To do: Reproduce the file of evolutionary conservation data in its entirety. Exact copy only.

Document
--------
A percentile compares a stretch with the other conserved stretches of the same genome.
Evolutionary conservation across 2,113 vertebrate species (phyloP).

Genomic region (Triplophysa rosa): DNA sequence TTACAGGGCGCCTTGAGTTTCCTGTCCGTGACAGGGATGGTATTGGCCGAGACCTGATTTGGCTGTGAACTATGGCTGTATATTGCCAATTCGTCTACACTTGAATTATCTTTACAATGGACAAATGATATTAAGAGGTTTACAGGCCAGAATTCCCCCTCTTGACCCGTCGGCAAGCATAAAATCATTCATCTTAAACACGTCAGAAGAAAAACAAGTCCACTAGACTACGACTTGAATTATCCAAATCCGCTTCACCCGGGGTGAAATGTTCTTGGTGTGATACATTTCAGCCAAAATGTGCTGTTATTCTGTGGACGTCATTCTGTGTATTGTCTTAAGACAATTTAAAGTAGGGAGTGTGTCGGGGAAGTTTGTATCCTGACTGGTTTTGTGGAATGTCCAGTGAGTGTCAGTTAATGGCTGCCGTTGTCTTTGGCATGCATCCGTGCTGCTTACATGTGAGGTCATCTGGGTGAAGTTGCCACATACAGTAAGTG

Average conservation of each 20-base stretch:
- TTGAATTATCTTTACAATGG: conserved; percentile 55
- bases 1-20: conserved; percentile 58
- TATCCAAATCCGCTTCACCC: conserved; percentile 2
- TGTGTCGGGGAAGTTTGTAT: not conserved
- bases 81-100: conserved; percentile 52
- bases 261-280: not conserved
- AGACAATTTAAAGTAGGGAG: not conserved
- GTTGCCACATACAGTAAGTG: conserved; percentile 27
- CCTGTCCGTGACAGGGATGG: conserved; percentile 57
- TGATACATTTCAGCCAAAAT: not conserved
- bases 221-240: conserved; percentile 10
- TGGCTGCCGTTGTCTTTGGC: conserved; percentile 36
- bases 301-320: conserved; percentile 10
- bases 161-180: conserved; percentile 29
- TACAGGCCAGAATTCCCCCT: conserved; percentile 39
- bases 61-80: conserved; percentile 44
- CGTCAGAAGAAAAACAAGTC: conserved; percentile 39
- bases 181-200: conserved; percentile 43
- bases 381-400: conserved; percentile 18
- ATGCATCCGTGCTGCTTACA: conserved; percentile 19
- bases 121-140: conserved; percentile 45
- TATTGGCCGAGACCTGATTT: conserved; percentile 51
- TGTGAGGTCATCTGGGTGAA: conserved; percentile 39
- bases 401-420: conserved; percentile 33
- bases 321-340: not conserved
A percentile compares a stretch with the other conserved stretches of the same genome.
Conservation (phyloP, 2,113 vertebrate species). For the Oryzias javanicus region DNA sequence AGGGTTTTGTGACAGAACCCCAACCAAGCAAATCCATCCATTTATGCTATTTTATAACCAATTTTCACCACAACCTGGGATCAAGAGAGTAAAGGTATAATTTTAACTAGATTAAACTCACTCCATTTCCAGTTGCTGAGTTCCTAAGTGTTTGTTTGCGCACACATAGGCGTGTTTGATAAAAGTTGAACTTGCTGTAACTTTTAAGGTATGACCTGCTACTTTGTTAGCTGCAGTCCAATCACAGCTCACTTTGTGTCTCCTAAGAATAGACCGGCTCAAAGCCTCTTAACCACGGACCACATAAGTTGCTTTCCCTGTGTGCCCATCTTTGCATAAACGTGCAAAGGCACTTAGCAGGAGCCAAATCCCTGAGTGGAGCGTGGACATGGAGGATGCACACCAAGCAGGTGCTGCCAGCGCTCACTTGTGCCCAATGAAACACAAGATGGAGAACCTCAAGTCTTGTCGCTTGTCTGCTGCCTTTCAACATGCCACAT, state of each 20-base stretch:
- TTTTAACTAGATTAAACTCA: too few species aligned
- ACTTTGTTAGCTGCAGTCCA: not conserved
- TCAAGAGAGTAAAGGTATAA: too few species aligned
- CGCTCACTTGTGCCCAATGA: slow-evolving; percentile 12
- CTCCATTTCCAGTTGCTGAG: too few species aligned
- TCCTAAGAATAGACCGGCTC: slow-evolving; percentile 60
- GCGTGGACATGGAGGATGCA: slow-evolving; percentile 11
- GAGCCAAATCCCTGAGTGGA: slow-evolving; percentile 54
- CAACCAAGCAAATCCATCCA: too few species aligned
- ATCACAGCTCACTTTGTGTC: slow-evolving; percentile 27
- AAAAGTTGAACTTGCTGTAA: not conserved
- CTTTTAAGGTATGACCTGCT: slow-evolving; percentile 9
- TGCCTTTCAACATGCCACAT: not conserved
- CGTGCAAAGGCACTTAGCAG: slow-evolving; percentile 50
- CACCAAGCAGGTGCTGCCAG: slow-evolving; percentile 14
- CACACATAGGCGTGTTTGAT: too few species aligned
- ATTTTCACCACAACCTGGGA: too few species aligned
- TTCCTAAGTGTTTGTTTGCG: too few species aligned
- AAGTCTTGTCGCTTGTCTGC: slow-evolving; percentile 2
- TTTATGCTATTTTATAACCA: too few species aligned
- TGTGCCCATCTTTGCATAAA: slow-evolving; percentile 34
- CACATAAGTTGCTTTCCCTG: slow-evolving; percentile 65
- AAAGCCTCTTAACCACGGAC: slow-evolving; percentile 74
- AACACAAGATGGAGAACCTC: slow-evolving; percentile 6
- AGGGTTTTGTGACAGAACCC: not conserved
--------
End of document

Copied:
A percentile compares a stretch with the other conserved stretches of the same genome.
Evolutionary conservation across 2,113 vertebrate species (phyloP).

Genomic region (Triplophysa rosa): DNA sequence TTACAGGGCGCCTTGAGTTTCCTGTCCGTGACAGGGATGGTATTGGCCGAGACCTGATTTGGCTGTGAACTATGGCTGTATATTGCCAATTCGTCTACACTTGAATTATCTTTACAATGGACAAATGATATTAAGAGGTTTACAGGCCAGAATTCCCCCTCTTGACCCGTCGGCAAGCATAAAATCATTCATCTTAAACACGTCAGAAGAAAAACAAGTCCACTAGACTACGACTTGAATTATCCAAATCCGCTTCACCCGGGGTGAAATGTTCTTGGTGTGATACATTTCAGCCAAAATGTGCTGTTATTCTGTGGACGTCATTCTGTGTATTGTCTTAAGACAATTTAAAGTAGGGAGTGTGTCGGGGAAGTTTGTATCCTGACTGGTTTTGTGGAATGTCCAGTGAGTGTCAGTTAATGGCTGCCGTTGTCTTTGGCATGCATCCGTGCTGCTTACATGTGAGGTCATCTGGGTGAAGTTGCCACATACAGTAAGTG

Average conservation of each 20-base stretch:
- TTGAATTATCTTTACAATGG: conserved; percentile 55
- bases 1-20: conserved; percentile 58
- TATCCAAATCCGCTTCACCC: conserved; percentile 2
- TGTGTCGGGGAAGTTTGTAT: not conserved
- bases 81-100: conserved; percentile 52
- bases 261-280: not conserved
- AGACAATTTAAAGTAGGGAG: not conserved
- GTTGCCACATACAGTAAGTG: conserved; percentile 27
- CCTGTCCGTGACAGGGATGG: conserved; percentile 57
- TGATACATTTCAGCCAAAAT: not conserved
- bases 221-240: conserved; percentile 10
- TGGCTGCCGTTGTCTTTGGC: conserved; percentile 36
- bases 301-320: conserved; percentile 10
- bases 161-180: conserved; percentile 29
- TACAGGCCAGAATTCCCCCT: conserved; percentile 39
- bases 61-80: conserved; percentile 44
- CGTCAGAAGAAAAACAAGTC: conserved; percentile 39
- bases 181-200: conserved; percentile 43
- bases 381-400: conserved; percentile 18
- ATGCATCCGTGCTGCTTACA: conserved; percentile 19
- bases 121-140: conserved; percentile 45
- TATTGGCCGAGACCTGATTT: conserved; percentile 51
- TGTGAGGTCATCTGGGTGAA: conserved; percentile 39
- bases 401-420: conserved; percentile 33
- bases 321-340: not conserved
A percentile compares a stretch with the other conserved stretches of the same genome.
Conservation (phyloP, 2,113 vertebrate species). For the Oryzias javanicus region DNA sequence AGGGTTTTGTGACAGAACCCCAACCAAGCAAATCCATCCATTTATGCTATTTTATAACCAATTTTCACCACAACCTGGGATCAAGAGAGTAAAGGTATAATTTTAACTAGATTAAACTCACTCCATTTCCAGTTGCTGAGTTCCTAAGTGTTTGTTTGCGCACACATAGGCGTGTTTGATAAAAGTTGAACTTGCTGTAACTTTTAAGGTATGACCTGCTACTTTGTTAGCTGCAGTCCAATCACAGCTCACTTTGTGTCTCCTAAGAATAGACCGGCTCAAAGCCTCTTAACCACGGACCACATAAGTTGCTTTCCCTGTGTGCCCATCTTTGCATAAACGTGCAAAGGCACTTAGCAGGAGCCAAATCCCTGAGTGGAGCGTGGACATGGAGGATGCACACCAAGCAGGTGCTGCCAGCGCTCACTTGTGCCCAATGAAACACAAGATGGAGAACCTCAAGTCTTGTCGCTTGTCTGCTGCCTTTCAACATGCCACAT, state of each 20-base stretch:
- TTTTAACTAGATTAAACTCA: too few species aligned
- ACTTTGTTAGCTGCAGTCCA: not conserved
- TCAAGAGAGTAAAGGTATAA: too few species aligned
- CGCTCACTTGTGCCCAATGA: slow-evolving; percentile 12
- CTCCATTTCCAGTTGCTGAG: too few species aligned
- TCCTAAGAATAGACCGGCTC: slow-evolving; percentile 60
- GCGTGGACATGGAGGATGCA: slow-evolving; percentile 11
- GAGCCAAATCCCTGAGTGGA: slow-evolving; percentile 54
- CAACCAAGCAAATCCATCCA: too few species aligned
- ATCACAGCTCACTTTGTGTC: slow-evolving; percentile 27
- AAAAGTTGAACTTGCTGTAA: not conserved
- CTTTTAAGGTATGACCTGCT: slow-evolving; percentile 9
- TGCCTTTCAACATGCCACAT: not conserved
- CGTGCAAAGGCACTTAGCAG: slow-evolving; percentile 50
- CACCAAGCAGGTGCTGCCAG: slow-evolving; percentile 14
- CACACATAGGCGTGTTTGAT: too few species aligned
- ATTTTCACCACAACCTGGGA: too few species aligned
- TTCCTAAGTGTTTGTTTGCG: too few species aligned
- AAGTCTTGTCGCTTGTCTGC: slow-evolving; percentile 2
- TTTATGCTATTTTATAACCA: too few species aligned
- TGTGCCCATCTTTGCATAAA: slow-evolving; percentile 34
- CACATAAGTTGCTTTCCCTG: slow-evolving; percentile 65
- AAAGCCTCTTAACCACGGAC: slow-evolving; percentile 74
- AACACAAGATGGAGAACCTC: slow-evolving; percentile 6
- AGGGTTTTGTGACAGAACCC: not conserved